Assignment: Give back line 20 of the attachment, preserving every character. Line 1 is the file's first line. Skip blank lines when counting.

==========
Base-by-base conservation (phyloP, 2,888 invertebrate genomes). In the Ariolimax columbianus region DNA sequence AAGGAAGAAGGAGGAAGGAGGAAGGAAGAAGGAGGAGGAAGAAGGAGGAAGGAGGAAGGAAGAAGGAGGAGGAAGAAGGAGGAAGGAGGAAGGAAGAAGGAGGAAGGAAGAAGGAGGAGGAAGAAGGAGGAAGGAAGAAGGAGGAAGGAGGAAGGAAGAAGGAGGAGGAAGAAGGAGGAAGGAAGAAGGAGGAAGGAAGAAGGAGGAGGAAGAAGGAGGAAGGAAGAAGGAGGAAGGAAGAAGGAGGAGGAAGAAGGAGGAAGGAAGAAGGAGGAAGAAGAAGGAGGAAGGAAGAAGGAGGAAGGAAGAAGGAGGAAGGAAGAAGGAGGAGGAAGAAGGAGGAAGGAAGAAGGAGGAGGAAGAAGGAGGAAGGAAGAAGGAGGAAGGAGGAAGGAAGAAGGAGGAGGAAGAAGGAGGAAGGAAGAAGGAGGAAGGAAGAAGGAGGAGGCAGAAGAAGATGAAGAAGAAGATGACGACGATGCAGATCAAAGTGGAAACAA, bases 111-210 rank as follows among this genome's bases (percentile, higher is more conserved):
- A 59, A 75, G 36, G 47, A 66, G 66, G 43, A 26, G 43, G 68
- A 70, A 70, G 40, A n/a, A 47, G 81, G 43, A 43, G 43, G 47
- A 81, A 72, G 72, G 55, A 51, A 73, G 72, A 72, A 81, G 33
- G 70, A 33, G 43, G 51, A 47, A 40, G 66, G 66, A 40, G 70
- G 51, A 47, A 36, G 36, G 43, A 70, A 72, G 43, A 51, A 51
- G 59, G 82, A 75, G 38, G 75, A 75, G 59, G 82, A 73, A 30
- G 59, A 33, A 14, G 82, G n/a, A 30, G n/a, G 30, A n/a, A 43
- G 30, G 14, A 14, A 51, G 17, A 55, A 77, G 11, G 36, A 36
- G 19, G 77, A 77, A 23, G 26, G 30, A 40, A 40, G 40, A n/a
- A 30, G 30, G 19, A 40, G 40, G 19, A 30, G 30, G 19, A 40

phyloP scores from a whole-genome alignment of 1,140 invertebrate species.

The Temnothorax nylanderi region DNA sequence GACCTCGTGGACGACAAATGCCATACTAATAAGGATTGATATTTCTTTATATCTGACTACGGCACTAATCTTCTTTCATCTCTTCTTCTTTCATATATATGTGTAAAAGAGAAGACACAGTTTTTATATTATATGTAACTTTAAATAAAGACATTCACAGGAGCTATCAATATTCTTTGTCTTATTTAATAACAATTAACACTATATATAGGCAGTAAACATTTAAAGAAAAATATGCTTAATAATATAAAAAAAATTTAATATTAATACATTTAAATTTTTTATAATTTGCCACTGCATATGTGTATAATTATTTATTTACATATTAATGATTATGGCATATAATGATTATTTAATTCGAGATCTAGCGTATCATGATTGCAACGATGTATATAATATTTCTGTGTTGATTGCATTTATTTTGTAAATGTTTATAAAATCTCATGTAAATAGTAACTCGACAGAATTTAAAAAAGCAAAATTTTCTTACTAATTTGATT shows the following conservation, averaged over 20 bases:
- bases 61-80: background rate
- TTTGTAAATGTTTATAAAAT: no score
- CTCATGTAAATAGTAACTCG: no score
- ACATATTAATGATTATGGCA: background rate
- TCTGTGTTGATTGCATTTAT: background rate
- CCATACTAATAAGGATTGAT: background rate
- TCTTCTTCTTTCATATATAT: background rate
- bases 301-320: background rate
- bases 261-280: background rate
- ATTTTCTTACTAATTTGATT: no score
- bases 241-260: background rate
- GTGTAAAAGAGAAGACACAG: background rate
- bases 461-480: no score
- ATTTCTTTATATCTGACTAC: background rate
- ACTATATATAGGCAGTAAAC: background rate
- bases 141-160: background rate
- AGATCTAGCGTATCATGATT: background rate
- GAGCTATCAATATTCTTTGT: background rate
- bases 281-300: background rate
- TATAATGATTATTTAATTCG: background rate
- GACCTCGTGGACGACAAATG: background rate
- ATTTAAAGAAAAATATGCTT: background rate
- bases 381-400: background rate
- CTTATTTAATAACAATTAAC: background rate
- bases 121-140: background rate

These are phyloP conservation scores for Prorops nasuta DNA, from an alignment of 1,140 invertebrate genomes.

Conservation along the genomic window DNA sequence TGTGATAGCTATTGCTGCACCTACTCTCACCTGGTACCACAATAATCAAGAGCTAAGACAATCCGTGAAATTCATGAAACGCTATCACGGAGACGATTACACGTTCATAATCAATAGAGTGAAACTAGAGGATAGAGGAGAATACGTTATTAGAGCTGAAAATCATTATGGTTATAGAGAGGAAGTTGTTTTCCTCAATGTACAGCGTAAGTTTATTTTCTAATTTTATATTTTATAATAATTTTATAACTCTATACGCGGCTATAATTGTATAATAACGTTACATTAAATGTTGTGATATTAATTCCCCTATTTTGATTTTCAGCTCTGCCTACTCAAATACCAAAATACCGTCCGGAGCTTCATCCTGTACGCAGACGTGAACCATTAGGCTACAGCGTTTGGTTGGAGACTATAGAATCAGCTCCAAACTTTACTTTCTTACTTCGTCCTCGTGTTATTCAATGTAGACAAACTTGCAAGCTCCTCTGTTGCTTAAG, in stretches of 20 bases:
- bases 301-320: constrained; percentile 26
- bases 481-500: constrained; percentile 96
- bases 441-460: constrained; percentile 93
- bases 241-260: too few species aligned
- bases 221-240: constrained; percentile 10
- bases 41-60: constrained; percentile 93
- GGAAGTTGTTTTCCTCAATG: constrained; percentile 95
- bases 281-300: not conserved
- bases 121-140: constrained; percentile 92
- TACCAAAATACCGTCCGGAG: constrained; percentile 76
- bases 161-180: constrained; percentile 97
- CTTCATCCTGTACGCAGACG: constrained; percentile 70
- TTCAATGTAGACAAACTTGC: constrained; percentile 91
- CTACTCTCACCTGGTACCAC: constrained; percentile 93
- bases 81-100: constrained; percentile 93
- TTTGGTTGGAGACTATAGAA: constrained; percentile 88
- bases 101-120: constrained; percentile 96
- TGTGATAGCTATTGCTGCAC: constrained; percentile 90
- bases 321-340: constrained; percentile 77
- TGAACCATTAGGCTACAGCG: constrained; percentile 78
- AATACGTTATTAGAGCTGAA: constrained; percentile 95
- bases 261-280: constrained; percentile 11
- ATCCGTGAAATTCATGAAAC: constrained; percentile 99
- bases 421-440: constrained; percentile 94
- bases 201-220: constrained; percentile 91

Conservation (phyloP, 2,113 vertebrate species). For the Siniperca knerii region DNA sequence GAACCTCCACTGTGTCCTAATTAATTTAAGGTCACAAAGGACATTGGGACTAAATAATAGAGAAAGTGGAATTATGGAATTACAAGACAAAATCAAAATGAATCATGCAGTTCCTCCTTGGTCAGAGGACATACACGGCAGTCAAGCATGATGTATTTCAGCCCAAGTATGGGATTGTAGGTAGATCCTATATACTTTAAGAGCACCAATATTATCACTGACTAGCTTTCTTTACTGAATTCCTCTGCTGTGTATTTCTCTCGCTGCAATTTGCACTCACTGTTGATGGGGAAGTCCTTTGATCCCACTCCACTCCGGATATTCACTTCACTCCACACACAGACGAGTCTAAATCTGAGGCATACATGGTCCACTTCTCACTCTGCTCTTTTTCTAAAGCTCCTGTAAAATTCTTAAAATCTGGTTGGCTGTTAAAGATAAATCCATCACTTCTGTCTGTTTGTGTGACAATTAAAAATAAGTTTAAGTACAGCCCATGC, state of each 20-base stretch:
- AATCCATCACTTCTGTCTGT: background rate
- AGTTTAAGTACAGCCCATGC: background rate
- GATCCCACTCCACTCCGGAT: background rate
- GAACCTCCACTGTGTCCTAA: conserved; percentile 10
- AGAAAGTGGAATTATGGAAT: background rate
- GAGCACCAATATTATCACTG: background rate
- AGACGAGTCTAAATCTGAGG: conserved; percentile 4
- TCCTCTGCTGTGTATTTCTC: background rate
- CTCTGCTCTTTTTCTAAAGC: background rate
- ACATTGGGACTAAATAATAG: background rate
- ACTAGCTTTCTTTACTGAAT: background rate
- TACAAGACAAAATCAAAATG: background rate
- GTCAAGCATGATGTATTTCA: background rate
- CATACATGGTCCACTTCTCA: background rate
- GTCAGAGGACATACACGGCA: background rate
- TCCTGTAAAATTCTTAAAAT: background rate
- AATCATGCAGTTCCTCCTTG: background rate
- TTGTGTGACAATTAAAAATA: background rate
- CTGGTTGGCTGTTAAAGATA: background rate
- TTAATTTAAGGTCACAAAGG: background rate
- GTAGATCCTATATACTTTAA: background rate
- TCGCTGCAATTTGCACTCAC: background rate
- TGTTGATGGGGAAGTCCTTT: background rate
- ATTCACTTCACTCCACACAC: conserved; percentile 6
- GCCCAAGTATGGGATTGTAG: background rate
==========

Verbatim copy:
- TCTTCTTCTTTCATATATAT: background rate